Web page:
SB: Eradication is really a great goal that is extremely ambitious. But before that, the first step is we need to control the disease.

We hope that we will have very soon the new tool to fight malaria, which is the prophylactic vaccination in Africa.

“One child dies of malaria every minute…”


RA: Finally what does winning this award mean to you and the team?

SB: It means a lot. First the story of the development of malaria vaccine provides hope for families and children. But if everything goes as planned we hope that we will be able to introduce the vaccine in 2015.

It demonstrates the power of partnership between two completely different organisations – MVI and GSK Vaccines, and our partnership with African scientists and institutions.

Importantly, it also shows that innovation is not just the science behind finding new vaccines or new medicines for developing countries, it’s also about developing new business models that allow us to tackle diseases that have a huge impact on society and on public health.

I’m very proud because the malaria vaccine team is really a model of individuals extremely dedicated and committed to the RTS,S vaccine development.

I am extremely proud to be part of this group, and I feel personally very honoured for the malaria team to receive this Research and Hope award, and also to work at GSK where science comes from the commitment of hundreds of people.

We are proud to see the vaccine where it is today, so close to introduction.

RA: Wonderful Sophie, thank you very much for your time.

SB: Really my pleasure.


About the interviewee:

Dr. Sophie Biernaux serves as Head of the Malaria Franchise for GlaxoSmithKline Vaccines where she leads the company’s research and development efforts on malaria vaccines. Dr. Biernaux currently directs all aspects of GSK’s work in advancing the RTS,S malaria vaccine candidate, including the management of the Phase IIIs trial across Africa in conjunction with the company’s Global R&D Department. She also ensures an effective partnership with PATH’s Malaria Vaccine Initiative, GSK’s partner in the study, and a transparent collaboration with European regulatory authorities, the World Health Organization and African governments to accelerate the eventual registration of an effective malaria vaccine.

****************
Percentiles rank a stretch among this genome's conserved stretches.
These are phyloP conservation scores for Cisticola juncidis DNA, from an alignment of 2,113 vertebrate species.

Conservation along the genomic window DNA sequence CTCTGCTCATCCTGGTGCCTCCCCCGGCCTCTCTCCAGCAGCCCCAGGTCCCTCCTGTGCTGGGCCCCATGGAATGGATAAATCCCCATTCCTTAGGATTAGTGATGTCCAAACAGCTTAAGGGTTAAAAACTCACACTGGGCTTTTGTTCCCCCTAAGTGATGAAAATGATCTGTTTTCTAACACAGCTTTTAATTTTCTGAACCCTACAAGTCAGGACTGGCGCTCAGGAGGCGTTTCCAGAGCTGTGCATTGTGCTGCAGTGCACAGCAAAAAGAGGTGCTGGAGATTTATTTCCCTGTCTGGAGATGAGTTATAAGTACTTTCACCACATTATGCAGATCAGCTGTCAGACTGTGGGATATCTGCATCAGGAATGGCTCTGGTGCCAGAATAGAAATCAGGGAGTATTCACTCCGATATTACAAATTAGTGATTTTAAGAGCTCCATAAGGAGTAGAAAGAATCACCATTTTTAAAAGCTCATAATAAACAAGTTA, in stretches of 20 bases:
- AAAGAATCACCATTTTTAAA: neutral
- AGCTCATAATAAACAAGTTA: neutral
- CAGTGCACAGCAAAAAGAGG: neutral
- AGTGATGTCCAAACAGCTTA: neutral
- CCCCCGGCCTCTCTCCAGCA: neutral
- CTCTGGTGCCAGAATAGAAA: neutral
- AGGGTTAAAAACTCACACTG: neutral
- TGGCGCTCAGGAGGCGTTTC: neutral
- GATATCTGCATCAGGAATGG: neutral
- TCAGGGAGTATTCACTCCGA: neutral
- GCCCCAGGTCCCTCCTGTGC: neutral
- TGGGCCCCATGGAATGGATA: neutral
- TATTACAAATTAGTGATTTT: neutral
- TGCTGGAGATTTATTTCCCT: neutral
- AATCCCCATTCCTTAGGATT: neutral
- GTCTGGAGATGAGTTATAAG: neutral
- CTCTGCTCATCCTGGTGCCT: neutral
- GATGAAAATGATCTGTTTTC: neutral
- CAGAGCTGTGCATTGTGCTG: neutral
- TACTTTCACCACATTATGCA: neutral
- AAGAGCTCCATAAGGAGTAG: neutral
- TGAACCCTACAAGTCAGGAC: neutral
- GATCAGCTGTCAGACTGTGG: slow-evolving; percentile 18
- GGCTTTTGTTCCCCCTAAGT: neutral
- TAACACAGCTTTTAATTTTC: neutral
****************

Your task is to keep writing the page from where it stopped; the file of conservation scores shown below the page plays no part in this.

Dr. Biernaux holds a PhD in cellular biology and immunology and after a couple of years of research at the International Institute of Cellular Pathology in Brussels, she joined SmithKline Beecham in 1986. Over more than 10 years, she has led numerous projects and teams, gaining broad experience in all aspects of vaccine development.

Her management competencies have led her to take on the global leadership of all pediatric vaccine development at GSK, in particular the combined pediatric vaccines and the Neisseria meningititis vaccines. Her deep commitment for the poorest was translated in her heavy involvement in the development of vaccines for the meningitis belt and other vaccines for Africa.

The Pharmaceutical Research and Manufacturers of America (PhRMA) represents the country’s leading innovative biopharmaceutical research and biotechnology companies, which are devoted to discovering and developing medicines that enable patients to live longer, healthier, and more productive lives. Since 2000, PhRMA member companies have invested approximately $550 billion in the search for new treatments and cures, including an estimated $48.5 billion in 2012 alone.

By when do you think we will have eradicated malaria?